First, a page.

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Abstract #4766

Effect of Meditation on Brain Function During an Attention Task Using ASL and BOLD fMRI

Yakun Zhang1, Shichun Chen1, Zongpai Zhang1, Wenna Duan1, Li Zhao2, George Weinschenk1, Wen-Ming Luh3, Adam Anderson4, and Weiying Dai1
1Department of Computer Science, State University of New York at Binghamton, Binghamton, NY, United States, 2College of Biomedical Engineering & Instrument Science, Zhejiang University, Hangzhou, China, 3National Institute on Aging, National Institutes of Health, Baltimore, MD, United States, 4Department of Human Development, Cornell University, Ithaca, NY, United States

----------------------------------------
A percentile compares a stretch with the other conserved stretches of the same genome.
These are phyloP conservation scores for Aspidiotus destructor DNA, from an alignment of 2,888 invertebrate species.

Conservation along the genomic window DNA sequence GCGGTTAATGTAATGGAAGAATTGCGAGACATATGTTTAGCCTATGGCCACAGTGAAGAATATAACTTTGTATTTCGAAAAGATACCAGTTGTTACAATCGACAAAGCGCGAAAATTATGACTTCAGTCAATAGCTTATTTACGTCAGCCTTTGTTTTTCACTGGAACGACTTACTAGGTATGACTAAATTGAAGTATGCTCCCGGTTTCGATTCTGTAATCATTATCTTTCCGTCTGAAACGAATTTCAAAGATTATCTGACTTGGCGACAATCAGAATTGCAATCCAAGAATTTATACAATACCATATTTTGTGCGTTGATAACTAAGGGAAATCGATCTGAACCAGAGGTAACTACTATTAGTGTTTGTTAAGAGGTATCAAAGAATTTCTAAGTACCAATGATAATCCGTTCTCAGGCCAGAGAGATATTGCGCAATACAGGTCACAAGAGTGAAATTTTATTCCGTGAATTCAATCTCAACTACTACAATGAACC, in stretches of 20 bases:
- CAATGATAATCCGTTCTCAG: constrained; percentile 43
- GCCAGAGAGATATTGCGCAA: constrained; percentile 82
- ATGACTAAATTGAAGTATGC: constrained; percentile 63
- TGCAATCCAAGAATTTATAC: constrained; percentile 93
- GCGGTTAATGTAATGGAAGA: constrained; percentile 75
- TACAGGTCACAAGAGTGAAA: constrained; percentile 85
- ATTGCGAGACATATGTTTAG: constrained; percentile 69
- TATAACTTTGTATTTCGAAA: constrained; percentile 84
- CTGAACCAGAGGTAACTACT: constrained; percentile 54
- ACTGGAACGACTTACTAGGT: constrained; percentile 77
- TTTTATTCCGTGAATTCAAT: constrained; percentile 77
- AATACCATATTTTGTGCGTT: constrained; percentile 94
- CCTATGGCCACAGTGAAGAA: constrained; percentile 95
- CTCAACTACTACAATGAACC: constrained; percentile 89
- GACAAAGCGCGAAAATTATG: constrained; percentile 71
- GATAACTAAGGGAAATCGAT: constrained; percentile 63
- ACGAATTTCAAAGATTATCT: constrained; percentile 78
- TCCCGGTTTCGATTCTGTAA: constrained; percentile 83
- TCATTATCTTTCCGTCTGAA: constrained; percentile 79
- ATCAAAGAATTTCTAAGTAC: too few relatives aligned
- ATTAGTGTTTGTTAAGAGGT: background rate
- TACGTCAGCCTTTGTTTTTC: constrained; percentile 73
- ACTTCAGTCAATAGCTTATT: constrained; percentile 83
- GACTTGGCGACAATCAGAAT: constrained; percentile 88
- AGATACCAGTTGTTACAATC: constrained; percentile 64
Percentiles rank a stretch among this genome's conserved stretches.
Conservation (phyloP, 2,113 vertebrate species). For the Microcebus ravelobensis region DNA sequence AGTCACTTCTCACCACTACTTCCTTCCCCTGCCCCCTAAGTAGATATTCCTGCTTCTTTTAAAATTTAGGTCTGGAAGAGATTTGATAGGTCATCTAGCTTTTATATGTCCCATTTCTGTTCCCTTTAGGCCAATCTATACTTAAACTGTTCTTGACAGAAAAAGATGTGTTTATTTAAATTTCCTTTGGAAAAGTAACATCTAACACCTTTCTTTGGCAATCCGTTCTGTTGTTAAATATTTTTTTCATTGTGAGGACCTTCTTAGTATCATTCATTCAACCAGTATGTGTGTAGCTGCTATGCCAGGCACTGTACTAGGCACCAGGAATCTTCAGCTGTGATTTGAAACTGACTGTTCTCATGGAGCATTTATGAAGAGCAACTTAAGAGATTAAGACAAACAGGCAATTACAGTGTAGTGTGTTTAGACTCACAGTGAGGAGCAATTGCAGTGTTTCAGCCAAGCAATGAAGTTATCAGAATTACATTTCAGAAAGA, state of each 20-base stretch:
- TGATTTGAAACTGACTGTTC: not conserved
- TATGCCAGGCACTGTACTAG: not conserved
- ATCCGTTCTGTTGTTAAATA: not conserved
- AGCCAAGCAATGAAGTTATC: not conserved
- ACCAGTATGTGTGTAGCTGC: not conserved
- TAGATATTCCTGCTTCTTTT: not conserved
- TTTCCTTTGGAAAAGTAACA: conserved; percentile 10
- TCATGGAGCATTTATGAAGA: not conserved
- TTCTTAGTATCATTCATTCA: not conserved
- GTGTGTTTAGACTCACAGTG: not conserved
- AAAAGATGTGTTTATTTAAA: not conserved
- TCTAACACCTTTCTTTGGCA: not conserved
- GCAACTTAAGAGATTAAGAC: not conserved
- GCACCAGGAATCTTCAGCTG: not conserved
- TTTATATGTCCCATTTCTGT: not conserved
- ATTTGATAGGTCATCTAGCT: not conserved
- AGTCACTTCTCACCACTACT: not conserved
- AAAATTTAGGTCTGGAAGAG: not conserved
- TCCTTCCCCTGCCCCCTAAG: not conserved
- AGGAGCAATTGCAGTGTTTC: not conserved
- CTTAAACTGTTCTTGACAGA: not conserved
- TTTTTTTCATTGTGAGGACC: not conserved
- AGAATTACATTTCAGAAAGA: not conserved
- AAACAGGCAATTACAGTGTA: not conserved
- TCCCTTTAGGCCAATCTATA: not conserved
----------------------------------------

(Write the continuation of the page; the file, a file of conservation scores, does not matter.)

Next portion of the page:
The effect of meditation on brain functional activation when engaged in an attention task was evaluated longitudinally using dASL and BOLD fMRI in nine healthy subjects. Functional activation before and after meditation practice was compared and the change of functional activation was correlated with practice time. Using dASL, functional activation in the occipital region was significantly reduced; more practice time was associated with more reduced activation in the mediofrontal, temporal, and precuneus regions. Using BOLD fMRI, no significant activation was found. The findings suggest that dASL has superior performance in detecting task performance and that meditation can improve brain efficiency.

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